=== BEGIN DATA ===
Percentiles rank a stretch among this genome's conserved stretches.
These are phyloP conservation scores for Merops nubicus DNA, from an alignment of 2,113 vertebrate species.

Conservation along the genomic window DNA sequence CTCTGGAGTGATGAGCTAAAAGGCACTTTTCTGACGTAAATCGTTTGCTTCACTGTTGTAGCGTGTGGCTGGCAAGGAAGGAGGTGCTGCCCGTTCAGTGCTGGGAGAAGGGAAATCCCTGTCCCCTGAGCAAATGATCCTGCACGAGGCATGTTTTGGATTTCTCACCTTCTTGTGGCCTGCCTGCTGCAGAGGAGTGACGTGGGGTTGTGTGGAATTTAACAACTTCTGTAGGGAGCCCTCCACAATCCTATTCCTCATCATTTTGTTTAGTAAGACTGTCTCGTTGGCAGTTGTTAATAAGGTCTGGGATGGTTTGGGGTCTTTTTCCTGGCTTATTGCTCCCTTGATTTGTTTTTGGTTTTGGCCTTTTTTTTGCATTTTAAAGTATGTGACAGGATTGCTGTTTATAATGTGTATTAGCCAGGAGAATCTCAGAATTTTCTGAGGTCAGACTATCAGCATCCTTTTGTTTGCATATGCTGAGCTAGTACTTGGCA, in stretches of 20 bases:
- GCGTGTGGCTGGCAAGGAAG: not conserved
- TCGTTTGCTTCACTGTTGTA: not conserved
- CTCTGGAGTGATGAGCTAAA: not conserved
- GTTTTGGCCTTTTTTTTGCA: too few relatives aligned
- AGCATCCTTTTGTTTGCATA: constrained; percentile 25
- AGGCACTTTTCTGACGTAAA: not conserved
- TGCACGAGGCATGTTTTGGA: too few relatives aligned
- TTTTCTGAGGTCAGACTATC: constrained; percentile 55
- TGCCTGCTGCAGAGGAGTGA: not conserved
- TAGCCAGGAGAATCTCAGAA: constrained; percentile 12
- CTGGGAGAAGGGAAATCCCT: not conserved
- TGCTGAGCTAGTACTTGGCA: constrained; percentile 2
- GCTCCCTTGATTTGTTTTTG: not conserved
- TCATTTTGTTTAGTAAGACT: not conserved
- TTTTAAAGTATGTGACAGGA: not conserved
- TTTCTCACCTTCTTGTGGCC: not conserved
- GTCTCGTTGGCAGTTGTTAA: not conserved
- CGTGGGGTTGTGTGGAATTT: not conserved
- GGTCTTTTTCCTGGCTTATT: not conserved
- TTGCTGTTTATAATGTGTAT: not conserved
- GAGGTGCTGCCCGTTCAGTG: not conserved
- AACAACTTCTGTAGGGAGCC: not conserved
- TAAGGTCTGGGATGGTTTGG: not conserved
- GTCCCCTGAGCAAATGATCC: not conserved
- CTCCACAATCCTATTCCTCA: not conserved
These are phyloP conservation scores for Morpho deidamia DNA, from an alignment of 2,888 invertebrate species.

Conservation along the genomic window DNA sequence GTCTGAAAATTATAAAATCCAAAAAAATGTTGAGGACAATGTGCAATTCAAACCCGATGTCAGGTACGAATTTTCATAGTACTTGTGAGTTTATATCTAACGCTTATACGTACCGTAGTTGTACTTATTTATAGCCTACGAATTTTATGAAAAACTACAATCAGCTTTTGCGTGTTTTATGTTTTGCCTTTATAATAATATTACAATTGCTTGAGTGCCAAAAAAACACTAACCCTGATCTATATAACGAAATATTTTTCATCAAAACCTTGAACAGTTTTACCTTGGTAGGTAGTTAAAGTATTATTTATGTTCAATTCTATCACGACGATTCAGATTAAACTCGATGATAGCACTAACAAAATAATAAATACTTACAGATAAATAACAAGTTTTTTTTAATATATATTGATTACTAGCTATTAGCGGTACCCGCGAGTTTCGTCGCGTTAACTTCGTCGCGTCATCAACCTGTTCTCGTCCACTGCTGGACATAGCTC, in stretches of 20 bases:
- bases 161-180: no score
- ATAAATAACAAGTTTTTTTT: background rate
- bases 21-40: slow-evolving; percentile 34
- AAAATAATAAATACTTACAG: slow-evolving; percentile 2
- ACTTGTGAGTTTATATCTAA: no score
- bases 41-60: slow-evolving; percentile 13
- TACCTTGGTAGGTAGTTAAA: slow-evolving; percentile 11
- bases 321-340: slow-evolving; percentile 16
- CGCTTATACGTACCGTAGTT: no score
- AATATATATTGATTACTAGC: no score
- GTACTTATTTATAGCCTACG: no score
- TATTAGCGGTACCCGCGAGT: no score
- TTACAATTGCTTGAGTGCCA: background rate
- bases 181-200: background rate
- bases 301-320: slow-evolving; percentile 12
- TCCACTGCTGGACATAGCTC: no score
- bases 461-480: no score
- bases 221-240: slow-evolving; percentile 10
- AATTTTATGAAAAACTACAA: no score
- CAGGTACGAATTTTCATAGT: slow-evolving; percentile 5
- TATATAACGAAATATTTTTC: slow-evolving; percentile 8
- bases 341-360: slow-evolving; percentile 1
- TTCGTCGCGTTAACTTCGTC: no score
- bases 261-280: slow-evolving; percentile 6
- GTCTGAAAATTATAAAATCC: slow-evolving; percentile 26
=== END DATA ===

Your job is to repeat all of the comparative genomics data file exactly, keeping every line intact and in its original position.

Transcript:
Percentiles rank a stretch among this genome's conserved stretches.
These are phyloP conservation scores for Merops nubicus DNA, from an alignment of 2,113 vertebrate species.

Conservation along the genomic window DNA sequence CTCTGGAGTGATGAGCTAAAAGGCACTTTTCTGACGTAAATCGTTTGCTTCACTGTTGTAGCGTGTGGCTGGCAAGGAAGGAGGTGCTGCCCGTTCAGTGCTGGGAGAAGGGAAATCCCTGTCCCCTGAGCAAATGATCCTGCACGAGGCATGTTTTGGATTTCTCACCTTCTTGTGGCCTGCCTGCTGCAGAGGAGTGACGTGGGGTTGTGTGGAATTTAACAACTTCTGTAGGGAGCCCTCCACAATCCTATTCCTCATCATTTTGTTTAGTAAGACTGTCTCGTTGGCAGTTGTTAATAAGGTCTGGGATGGTTTGGGGTCTTTTTCCTGGCTTATTGCTCCCTTGATTTGTTTTTGGTTTTGGCCTTTTTTTTGCATTTTAAAGTATGTGACAGGATTGCTGTTTATAATGTGTATTAGCCAGGAGAATCTCAGAATTTTCTGAGGTCAGACTATCAGCATCCTTTTGTTTGCATATGCTGAGCTAGTACTTGGCA, in stretches of 20 bases:
- GCGTGTGGCTGGCAAGGAAG: not conserved
- TCGTTTGCTTCACTGTTGTA: not conserved
- CTCTGGAGTGATGAGCTAAA: not conserved
- GTTTTGGCCTTTTTTTTGCA: too few relatives aligned
- AGCATCCTTTTGTTTGCATA: constrained; percentile 25
- AGGCACTTTTCTGACGTAAA: not conserved
- TGCACGAGGCATGTTTTGGA: too few relatives aligned
- TTTTCTGAGGTCAGACTATC: constrained; percentile 55
- TGCCTGCTGCAGAGGAGTGA: not conserved
- TAGCCAGGAGAATCTCAGAA: constrained; percentile 12
- CTGGGAGAAGGGAAATCCCT: not conserved
- TGCTGAGCTAGTACTTGGCA: constrained; percentile 2
- GCTCCCTTGATTTGTTTTTG: not conserved
- TCATTTTGTTTAGTAAGACT: not conserved
- TTTTAAAGTATGTGACAGGA: not conserved
- TTTCTCACCTTCTTGTGGCC: not conserved
- GTCTCGTTGGCAGTTGTTAA: not conserved
- CGTGGGGTTGTGTGGAATTT: not conserved
- GGTCTTTTTCCTGGCTTATT: not conserved
- TTGCTGTTTATAATGTGTAT: not conserved
- GAGGTGCTGCCCGTTCAGTG: not conserved
- AACAACTTCTGTAGGGAGCC: not conserved
- TAAGGTCTGGGATGGTTTGG: not conserved
- GTCCCCTGAGCAAATGATCC: not conserved
- CTCCACAATCCTATTCCTCA: not conserved
These are phyloP conservation scores for Morpho deidamia DNA, from an alignment of 2,888 invertebrate species.

Conservation along the genomic window DNA sequence GTCTGAAAATTATAAAATCCAAAAAAATGTTGAGGACAATGTGCAATTCAAACCCGATGTCAGGTACGAATTTTCATAGTACTTGTGAGTTTATATCTAACGCTTATACGTACCGTAGTTGTACTTATTTATAGCCTACGAATTTTATGAAAAACTACAATCAGCTTTTGCGTGTTTTATGTTTTGCCTTTATAATAATATTACAATTGCTTGAGTGCCAAAAAAACACTAACCCTGATCTATATAACGAAATATTTTTCATCAAAACCTTGAACAGTTTTACCTTGGTAGGTAGTTAAAGTATTATTTATGTTCAATTCTATCACGACGATTCAGATTAAACTCGATGATAGCACTAACAAAATAATAAATACTTACAGATAAATAACAAGTTTTTTTTAATATATATTGATTACTAGCTATTAGCGGTACCCGCGAGTTTCGTCGCGTTAACTTCGTCGCGTCATCAACCTGTTCTCGTCCACTGCTGGACATAGCTC, in stretches of 20 bases:
- bases 161-180: no score
- ATAAATAACAAGTTTTTTTT: background rate
- bases 21-40: slow-evolving; percentile 34
- AAAATAATAAATACTTACAG: slow-evolving; percentile 2
- ACTTGTGAGTTTATATCTAA: no score
- bases 41-60: slow-evolving; percentile 13
- TACCTTGGTAGGTAGTTAAA: slow-evolving; percentile 11
- bases 321-340: slow-evolving; percentile 16
- CGCTTATACGTACCGTAGTT: no score
- AATATATATTGATTACTAGC: no score
- GTACTTATTTATAGCCTACG: no score
- TATTAGCGGTACCCGCGAGT: no score
- TTACAATTGCTTGAGTGCCA: background rate
- bases 181-200: background rate
- bases 301-320: slow-evolving; percentile 12
- TCCACTGCTGGACATAGCTC: no score
- bases 461-480: no score
- bases 221-240: slow-evolving; percentile 10
- AATTTTATGAAAAACTACAA: no score
- CAGGTACGAATTTTCATAGT: slow-evolving; percentile 5
- TATATAACGAAATATTTTTC: slow-evolving; percentile 8
- bases 341-360: slow-evolving; percentile 1
- TTCGTCGCGTTAACTTCGTC: no score
- bases 261-280: slow-evolving; percentile 6
- GTCTGAAAATTATAAAATCC: slow-evolving; percentile 26